Craigslist is a place where people go to find good deals on furniture, cars, trucks, rentals and other things. Both buyers and sellers have conducted thousands of successful and mutually beneficial transactions on the site. In recent years, there has been an increase in scammers using the online site to post fake ads for apartment rentals or to pull other types of money scams. They're becoming more sophisticated in their methods, so both buyers and sellers must proceed in their transactions with caution. Here are five money scams to watch out for on Craigslist Sacramento.
1. Realtor warns of Sacramento Craigslist housing scams
A Sacramento area realtor is warning everyone looking for a home rental on Craigslist to be careful. He shared that recently, two of his listings were hijacked by a scammer. The photos and information from his ads were stolen and the thieves used a different contact number and changed the financial terms. They substituted the application fee for gift cards that were to be sent to them via text. They accessed the funds through the gift card which could not be traced. Victims responding to the phony ad were simply out their money.
2. Discussion forum highlights the number of rental scams in Sacramento Craigslist
A group of Craigslist users got together to talk about recent housing scams that are circulating on Craigslist. It's hard to find a legitimate rental without going directly to a broker or realtor that can be verified. Users who have been dealing with these scams are getting tired of experiencing one scam after another. Up to 75% and sometimes more of the rental ads are phony. whenever you're asked to pay through Paypal, gift cards or some other type of wire transfer, the odds are in favor of it being a scam.
3. New Type of housing scam on Craigslist Sacramento
There's a new kind of housing scam that's being perpetuated through the local Craigslist ads. A local woman was in the process of closing on a bank-owned home and the place was supposed to be vacant, but it wasn't. A guy advertised the house on Craigslist, claiming to work for a real estate company. Two roommates paid $2,900 to rent the home for first and last month's rent. The guy even took them through the home and showed it to them. This is the story that they're telling. The fake listing is known as cash for keys. The story they are telling may or may not be true. Some scammers create a fake listing so they have proof that it existed. Then they break into a vacant home and live there until they are detected. They are really professional squatters. After they break into the homes claiming to have paid money, they take advantage of tenant's rights laws and they refuse to leave unless the owners pay them to leave. They charge less than it would cost in legal fees to have them evicted.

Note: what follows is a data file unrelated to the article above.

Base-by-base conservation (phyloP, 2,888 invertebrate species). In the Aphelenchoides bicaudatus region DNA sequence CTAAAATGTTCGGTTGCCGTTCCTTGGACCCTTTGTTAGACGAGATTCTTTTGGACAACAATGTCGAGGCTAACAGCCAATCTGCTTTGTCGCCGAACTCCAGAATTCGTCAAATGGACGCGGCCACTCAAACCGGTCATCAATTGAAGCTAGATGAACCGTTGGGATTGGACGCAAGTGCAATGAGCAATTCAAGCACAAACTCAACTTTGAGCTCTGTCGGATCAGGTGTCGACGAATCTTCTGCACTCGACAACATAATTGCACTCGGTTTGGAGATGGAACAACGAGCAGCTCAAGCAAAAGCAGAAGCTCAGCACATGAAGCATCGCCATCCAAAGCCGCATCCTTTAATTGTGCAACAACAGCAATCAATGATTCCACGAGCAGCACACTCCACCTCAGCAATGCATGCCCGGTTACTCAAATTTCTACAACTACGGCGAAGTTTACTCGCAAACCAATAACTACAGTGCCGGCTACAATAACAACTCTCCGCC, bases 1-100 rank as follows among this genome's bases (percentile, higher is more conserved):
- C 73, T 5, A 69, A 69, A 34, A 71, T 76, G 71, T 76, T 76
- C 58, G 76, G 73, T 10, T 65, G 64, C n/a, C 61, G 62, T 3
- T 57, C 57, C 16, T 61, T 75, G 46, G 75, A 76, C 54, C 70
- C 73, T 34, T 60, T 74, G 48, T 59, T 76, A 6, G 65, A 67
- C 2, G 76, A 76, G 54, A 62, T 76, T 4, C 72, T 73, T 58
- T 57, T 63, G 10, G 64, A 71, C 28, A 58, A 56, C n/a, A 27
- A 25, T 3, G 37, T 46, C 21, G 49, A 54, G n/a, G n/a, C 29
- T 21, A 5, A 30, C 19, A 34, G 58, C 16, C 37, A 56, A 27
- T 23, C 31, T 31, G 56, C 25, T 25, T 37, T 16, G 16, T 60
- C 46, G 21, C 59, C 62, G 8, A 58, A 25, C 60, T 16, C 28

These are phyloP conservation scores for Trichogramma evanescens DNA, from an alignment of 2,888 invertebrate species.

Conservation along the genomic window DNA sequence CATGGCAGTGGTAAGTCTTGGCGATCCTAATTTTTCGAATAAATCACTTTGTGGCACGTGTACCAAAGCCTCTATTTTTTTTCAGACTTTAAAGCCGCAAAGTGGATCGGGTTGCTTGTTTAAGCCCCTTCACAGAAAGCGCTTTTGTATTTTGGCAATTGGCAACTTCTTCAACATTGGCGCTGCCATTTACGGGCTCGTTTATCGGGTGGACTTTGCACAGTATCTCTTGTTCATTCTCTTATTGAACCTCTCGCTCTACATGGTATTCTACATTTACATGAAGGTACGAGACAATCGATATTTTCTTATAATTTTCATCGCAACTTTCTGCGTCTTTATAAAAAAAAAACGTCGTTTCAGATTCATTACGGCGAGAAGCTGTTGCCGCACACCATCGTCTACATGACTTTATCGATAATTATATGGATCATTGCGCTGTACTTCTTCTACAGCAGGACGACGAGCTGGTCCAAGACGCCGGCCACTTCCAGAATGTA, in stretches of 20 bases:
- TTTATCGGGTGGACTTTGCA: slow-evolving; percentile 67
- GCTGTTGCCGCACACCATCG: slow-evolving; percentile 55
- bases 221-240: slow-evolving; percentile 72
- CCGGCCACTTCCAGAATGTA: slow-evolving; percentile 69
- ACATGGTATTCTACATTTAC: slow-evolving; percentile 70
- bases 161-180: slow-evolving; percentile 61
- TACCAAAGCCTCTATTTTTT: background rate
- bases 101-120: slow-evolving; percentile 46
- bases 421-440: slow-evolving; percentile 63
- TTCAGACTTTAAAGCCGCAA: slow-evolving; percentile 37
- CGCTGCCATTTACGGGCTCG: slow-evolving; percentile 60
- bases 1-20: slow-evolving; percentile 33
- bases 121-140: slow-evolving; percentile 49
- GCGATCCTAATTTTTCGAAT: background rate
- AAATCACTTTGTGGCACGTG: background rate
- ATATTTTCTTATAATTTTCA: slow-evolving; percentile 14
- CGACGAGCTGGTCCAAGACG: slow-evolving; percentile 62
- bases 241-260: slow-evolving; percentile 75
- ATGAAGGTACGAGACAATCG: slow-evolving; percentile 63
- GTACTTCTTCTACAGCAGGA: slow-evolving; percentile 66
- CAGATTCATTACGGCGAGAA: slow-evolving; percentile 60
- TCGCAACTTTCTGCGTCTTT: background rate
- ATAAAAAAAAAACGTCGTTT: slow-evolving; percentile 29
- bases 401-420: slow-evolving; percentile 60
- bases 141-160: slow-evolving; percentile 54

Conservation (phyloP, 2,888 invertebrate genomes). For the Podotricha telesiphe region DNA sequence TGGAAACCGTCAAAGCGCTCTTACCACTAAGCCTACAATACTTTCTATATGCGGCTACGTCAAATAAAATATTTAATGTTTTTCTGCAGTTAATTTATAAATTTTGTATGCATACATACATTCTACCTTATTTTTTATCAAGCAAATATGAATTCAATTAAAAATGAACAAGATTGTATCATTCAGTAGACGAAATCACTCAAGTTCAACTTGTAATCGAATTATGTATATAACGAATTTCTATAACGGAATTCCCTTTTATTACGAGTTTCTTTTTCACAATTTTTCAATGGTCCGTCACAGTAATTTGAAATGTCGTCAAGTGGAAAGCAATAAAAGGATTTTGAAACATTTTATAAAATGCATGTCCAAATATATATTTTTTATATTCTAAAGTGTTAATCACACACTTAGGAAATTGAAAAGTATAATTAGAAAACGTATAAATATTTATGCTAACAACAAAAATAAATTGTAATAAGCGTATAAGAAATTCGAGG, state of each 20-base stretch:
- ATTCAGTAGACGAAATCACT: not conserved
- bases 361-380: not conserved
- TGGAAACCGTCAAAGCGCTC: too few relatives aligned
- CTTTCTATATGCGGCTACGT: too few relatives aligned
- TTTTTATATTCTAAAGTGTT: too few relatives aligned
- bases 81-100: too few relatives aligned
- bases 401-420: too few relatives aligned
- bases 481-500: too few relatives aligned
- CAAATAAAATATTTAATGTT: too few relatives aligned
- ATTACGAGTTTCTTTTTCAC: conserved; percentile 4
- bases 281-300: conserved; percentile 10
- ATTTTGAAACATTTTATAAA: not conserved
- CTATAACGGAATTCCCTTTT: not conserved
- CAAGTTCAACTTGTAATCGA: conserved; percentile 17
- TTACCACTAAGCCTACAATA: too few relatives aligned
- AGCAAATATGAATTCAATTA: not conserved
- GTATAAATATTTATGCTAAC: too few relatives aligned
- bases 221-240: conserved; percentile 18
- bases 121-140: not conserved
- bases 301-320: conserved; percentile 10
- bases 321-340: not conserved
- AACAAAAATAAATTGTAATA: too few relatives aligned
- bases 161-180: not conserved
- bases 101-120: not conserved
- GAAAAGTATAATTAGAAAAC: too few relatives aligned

4. Beware of Craigslist fake Paypal scam
There have been a series of Paypal scams originating on the Sacramento Craigslist and other classified ad websites. A buyer contacts the innocent seller and makes arrangements to purchase an item that they've listed for sale. They offer extra money to pay the movers. When they send the Paypal payment it is for a lot more than the agreed upon price, so they ask the seller to return the excess in funds to their Paypal. The crooks get the money through their fake Paypal and a few days later they learn that it was a phony Paypal payment and that they're just out the funds that they sent. They have a system that is specially rigged to send phony payment confirmations so the selling believes that the Paypal has been sent and just hasn't appeared on their accounts yet.
5. A new twist on an old scam in Woodland
The Yolo County DA is warning of an old scam with a new twist in the Sacramento area. Scammers are using Craigslist to post fake rental housing scams on the site. They post a very low rental price which sounds too good to be true and it actually is. Scammers lure victims in with the low price. They use photos and details of legitimate ads they've stolen from other sites. After the potential renter responds, they are asked for a deposit. No contract is offered and it's done without even showing them the home which doesn't really exist. They've viewed pictures of vacant or abandoned houses. Once the money is sent, the scammer disappears. It's hard to believe that people are falling for this obvious scam that doesn't go through any elaborate processes, but they do. Scammers are resorting to simple tactics and it's working for them. What's new in this type of scam is that the scammer has done research on the potential victim and locates friends or people they go to church with. They form a relationship and tell them that they know some of the same people and this is what lulls the victims into a false sense of security unless they check it out first.
Written by Garrett Parker
Read more posts by Garrett Parker